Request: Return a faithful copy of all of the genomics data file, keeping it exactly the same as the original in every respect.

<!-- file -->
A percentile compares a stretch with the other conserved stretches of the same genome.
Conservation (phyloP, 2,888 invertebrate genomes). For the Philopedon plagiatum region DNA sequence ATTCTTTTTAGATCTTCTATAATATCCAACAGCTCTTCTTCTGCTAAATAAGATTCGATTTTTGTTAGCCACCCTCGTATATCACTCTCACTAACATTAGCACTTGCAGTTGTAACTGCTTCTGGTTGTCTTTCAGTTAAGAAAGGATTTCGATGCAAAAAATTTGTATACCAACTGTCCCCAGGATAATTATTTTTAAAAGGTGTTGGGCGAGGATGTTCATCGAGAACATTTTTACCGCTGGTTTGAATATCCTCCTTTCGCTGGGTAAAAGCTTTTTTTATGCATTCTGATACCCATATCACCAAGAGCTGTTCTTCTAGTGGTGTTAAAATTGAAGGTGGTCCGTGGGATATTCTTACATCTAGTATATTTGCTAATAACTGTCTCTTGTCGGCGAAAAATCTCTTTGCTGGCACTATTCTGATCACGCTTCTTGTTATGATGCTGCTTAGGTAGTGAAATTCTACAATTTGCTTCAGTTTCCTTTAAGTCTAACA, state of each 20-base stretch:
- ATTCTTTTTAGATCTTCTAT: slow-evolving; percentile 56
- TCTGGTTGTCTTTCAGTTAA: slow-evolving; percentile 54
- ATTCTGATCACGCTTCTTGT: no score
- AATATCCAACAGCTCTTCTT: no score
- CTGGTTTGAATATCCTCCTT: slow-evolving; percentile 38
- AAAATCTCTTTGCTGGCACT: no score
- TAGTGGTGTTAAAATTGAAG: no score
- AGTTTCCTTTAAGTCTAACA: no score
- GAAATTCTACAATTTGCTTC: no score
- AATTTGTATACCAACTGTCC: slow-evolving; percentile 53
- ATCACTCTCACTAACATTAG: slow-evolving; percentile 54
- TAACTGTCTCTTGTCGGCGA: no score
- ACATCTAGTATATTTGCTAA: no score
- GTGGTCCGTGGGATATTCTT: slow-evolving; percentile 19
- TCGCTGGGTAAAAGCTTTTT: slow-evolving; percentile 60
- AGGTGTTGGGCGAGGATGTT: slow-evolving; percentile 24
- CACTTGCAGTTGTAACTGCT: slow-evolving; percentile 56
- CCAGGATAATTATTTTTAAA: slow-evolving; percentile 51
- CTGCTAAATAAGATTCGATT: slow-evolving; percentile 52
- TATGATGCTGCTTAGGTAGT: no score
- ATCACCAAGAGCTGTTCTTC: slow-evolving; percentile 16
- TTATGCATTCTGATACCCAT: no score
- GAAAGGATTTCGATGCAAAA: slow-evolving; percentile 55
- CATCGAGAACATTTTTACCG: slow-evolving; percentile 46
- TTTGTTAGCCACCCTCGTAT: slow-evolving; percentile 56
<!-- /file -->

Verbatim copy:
A percentile compares a stretch with the other conserved stretches of the same genome.
Conservation (phyloP, 2,888 invertebrate genomes). For the Philopedon plagiatum region DNA sequence ATTCTTTTTAGATCTTCTATAATATCCAACAGCTCTTCTTCTGCTAAATAAGATTCGATTTTTGTTAGCCACCCTCGTATATCACTCTCACTAACATTAGCACTTGCAGTTGTAACTGCTTCTGGTTGTCTTTCAGTTAAGAAAGGATTTCGATGCAAAAAATTTGTATACCAACTGTCCCCAGGATAATTATTTTTAAAAGGTGTTGGGCGAGGATGTTCATCGAGAACATTTTTACCGCTGGTTTGAATATCCTCCTTTCGCTGGGTAAAAGCTTTTTTTATGCATTCTGATACCCATATCACCAAGAGCTGTTCTTCTAGTGGTGTTAAAATTGAAGGTGGTCCGTGGGATATTCTTACATCTAGTATATTTGCTAATAACTGTCTCTTGTCGGCGAAAAATCTCTTTGCTGGCACTATTCTGATCACGCTTCTTGTTATGATGCTGCTTAGGTAGTGAAATTCTACAATTTGCTTCAGTTTCCTTTAAGTCTAACA, state of each 20-base stretch:
- ATTCTTTTTAGATCTTCTAT: slow-evolving; percentile 56
- TCTGGTTGTCTTTCAGTTAA: slow-evolving; percentile 54
- ATTCTGATCACGCTTCTTGT: no score
- AATATCCAACAGCTCTTCTT: no score
- CTGGTTTGAATATCCTCCTT: slow-evolving; percentile 38
- AAAATCTCTTTGCTGGCACT: no score
- TAGTGGTGTTAAAATTGAAG: no score
- AGTTTCCTTTAAGTCTAACA: no score
- GAAATTCTACAATTTGCTTC: no score
- AATTTGTATACCAACTGTCC: slow-evolving; percentile 53
- ATCACTCTCACTAACATTAG: slow-evolving; percentile 54
- TAACTGTCTCTTGTCGGCGA: no score
- ACATCTAGTATATTTGCTAA: no score
- GTGGTCCGTGGGATATTCTT: slow-evolving; percentile 19
- TCGCTGGGTAAAAGCTTTTT: slow-evolving; percentile 60
- AGGTGTTGGGCGAGGATGTT: slow-evolving; percentile 24
- CACTTGCAGTTGTAACTGCT: slow-evolving; percentile 56
- CCAGGATAATTATTTTTAAA: slow-evolving; percentile 51
- CTGCTAAATAAGATTCGATT: slow-evolving; percentile 52
- TATGATGCTGCTTAGGTAGT: no score
- ATCACCAAGAGCTGTTCTTC: slow-evolving; percentile 16
- TTATGCATTCTGATACCCAT: no score
- GAAAGGATTTCGATGCAAAA: slow-evolving; percentile 55
- CATCGAGAACATTTTTACCG: slow-evolving; percentile 46
- TTTGTTAGCCACCCTCGTAT: slow-evolving; percentile 56